Creating a data-driven culture is the ultimate goal of most Chief Data Officers — and, I’m sure, much of the C-Suite, too. Although there are many aspects required to accomplish this goal, the messaging and communication about what it means to be a data-driven culture is a critical place to start.
It’s a big task, but — good news — there’s a simple, yet effective five-step process for crafting content and messaging in support of becoming more data-driven. It requires answering these questions:
- How do you communicate a data-driven goal to people who don’t have data-centric roles?
- At what level in the organization is this messaging relevant?
- Who is the audience?
- How does messaging drive behavior change?
- How do you gain agreement with a diverse group of stakeholders?
It starts with company culture
What’s the culture in your organization? Is it “That’s the way we do things around here,” or “All ideas are welcomed — and expected!”? Perhaps somewhere in between?
You might define the company’s culture one way, but what about your peers, your direct reports or even your vendors? How would they describe it?
Culture is about the way people behave in your company. But beyond defining culture, you also have to prepare a plan for how to facilitate, foster, spread and reinforce it.
When I think about businesses with rich, clear and established cultures, companies like REI, Zappos, Southwest Airlines and Hubspot come to mind.
What drives their culture? It’s not just what the CEO said it is at the last town hall or how the new employee manual describes the culture. It goes deeper than that.
Drive beliefs and behavior to get results
Because we’re talking about culture, in the context that includes core beliefs and resulting (or linked) behavior, allow me to delve into a brief physiology lesson of how decisions are made. Before you can think about driving culture, let’s first understand the core of what drives us as humans: the limbic system.
Dan Barnett, consultant, speaker and author of Make or Break Culture: Get Extraordinary Results From People, explains that beliefs happen in the limbic system, which is at the base of the brain near our spinal cord. This is also where “fight or flight” activity occurs. The neocortex, located at the top part of the brain, controls our higher mental functions — like purposeful movement, perception and analysis. Barnett calls the limbic system’s influence on the neocortex “The Result Force,” since this is how we get the results we want.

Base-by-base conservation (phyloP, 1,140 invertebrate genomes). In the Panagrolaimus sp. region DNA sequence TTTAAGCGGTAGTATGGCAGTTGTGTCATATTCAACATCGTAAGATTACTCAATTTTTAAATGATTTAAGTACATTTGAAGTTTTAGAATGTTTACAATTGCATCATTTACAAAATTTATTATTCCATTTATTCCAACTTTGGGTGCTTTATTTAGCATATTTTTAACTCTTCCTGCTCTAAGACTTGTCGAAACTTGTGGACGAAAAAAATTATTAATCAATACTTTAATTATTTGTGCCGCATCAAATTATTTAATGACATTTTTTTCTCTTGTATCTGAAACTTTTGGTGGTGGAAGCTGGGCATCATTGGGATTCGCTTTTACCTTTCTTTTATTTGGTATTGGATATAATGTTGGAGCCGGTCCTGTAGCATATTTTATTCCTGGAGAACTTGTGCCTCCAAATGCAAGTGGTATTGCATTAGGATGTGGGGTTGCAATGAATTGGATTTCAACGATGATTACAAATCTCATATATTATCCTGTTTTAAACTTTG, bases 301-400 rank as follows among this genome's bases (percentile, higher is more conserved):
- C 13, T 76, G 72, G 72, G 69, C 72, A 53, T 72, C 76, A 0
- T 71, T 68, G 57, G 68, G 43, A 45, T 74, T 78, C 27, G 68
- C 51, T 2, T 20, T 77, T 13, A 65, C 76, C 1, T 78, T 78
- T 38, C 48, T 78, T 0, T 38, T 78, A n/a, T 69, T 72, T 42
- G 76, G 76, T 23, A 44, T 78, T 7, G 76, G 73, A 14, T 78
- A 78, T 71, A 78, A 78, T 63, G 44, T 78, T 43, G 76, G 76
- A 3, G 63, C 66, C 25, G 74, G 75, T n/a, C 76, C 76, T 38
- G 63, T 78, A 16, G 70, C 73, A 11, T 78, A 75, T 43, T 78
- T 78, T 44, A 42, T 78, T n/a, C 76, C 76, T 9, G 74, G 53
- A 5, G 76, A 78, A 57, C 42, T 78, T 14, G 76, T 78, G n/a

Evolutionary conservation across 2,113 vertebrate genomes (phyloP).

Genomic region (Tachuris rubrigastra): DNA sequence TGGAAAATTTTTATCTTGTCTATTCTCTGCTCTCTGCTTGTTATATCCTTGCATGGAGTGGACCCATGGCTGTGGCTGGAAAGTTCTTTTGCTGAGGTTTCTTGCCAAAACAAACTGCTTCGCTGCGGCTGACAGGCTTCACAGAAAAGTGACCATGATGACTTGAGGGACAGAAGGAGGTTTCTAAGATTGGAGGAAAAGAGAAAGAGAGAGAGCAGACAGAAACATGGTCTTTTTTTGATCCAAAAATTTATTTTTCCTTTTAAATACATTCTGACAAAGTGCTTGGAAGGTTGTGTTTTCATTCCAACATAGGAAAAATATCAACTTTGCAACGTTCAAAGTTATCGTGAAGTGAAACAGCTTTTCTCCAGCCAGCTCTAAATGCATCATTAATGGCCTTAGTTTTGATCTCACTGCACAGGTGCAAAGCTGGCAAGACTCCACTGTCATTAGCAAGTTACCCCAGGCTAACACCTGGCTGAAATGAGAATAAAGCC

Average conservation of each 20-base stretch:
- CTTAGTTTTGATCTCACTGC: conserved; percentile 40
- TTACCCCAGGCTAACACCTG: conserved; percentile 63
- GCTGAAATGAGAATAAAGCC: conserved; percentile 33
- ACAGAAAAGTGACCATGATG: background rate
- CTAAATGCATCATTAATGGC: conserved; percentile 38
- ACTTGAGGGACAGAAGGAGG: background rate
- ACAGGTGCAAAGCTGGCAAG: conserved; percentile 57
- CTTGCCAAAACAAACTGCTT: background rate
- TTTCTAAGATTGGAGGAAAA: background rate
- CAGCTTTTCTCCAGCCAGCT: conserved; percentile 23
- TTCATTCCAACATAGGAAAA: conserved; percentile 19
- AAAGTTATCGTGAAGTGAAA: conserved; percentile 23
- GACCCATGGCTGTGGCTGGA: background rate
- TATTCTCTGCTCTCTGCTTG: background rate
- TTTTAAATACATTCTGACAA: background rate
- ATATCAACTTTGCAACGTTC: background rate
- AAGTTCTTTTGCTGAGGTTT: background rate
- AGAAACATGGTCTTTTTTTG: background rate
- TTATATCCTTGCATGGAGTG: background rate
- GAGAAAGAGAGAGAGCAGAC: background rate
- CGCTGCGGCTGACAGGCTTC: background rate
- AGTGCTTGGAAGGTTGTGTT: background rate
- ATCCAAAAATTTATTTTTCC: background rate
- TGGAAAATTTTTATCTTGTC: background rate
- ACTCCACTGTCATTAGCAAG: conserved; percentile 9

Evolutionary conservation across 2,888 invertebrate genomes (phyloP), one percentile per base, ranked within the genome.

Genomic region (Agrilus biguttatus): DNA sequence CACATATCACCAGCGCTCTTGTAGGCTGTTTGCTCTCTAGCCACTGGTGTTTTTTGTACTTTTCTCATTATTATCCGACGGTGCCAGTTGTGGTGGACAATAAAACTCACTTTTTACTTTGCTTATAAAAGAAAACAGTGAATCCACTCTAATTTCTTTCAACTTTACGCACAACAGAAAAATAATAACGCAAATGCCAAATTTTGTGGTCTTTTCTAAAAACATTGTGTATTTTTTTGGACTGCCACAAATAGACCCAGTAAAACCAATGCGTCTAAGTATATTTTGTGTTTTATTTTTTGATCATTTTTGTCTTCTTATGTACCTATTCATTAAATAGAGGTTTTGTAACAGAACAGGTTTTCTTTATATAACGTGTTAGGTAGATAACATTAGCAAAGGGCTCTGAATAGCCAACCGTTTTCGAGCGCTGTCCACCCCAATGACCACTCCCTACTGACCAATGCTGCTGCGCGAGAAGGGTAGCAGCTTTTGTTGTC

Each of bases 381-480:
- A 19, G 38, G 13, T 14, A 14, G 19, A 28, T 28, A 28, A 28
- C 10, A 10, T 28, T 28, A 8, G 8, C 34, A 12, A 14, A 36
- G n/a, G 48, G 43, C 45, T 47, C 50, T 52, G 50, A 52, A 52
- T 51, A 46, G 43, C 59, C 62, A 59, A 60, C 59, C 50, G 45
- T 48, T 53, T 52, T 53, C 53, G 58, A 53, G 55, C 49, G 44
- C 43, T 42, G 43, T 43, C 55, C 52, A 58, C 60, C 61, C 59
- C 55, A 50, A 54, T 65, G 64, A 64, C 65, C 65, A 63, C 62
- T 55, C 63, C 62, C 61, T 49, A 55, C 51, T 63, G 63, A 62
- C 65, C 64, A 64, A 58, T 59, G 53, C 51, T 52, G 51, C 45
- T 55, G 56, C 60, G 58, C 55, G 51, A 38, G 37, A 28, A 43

The main idea is that beliefs drive behavior, which creates results. It’s the same thing with company culture: Beliefs and behavior create and drive it. With the right beliefs and behavior, it’s easier to get results that are consistent with the company goals.
Yet we often focus on results – metrics, progress toward goals and outcomes. The reality is that when we focus just on results and don’t realize that beliefs and behavior actually drive them, we wonder why we can’t change the culture — and why we don’t get the results we want.
5-step process to align a data-driven organization
Taking what we know about the limbic system and The Result Force, we can use that knowledge to build a framework for messaging that inspires a data-driven organization.
Adapted from William Bridges’ Managing Transitions: Making the Most of Change
Step 1: Vision
We’ve all heard of Vision Statements. A Vision Statement should:
- Include an image of the desired future state
- Be inspirational, rich and evocative
- Be high level and strategic
For example, you could use this framework: The Data Governance Program will _____, which will have _____ result and impact the business by _____.
Here’s a specific example:
— To ensure that The Company’s information resources can always be relied on to deliver the value required of them
– We will have a best in class client and account data capability to facilitate the achievement of the company’s strategic objectives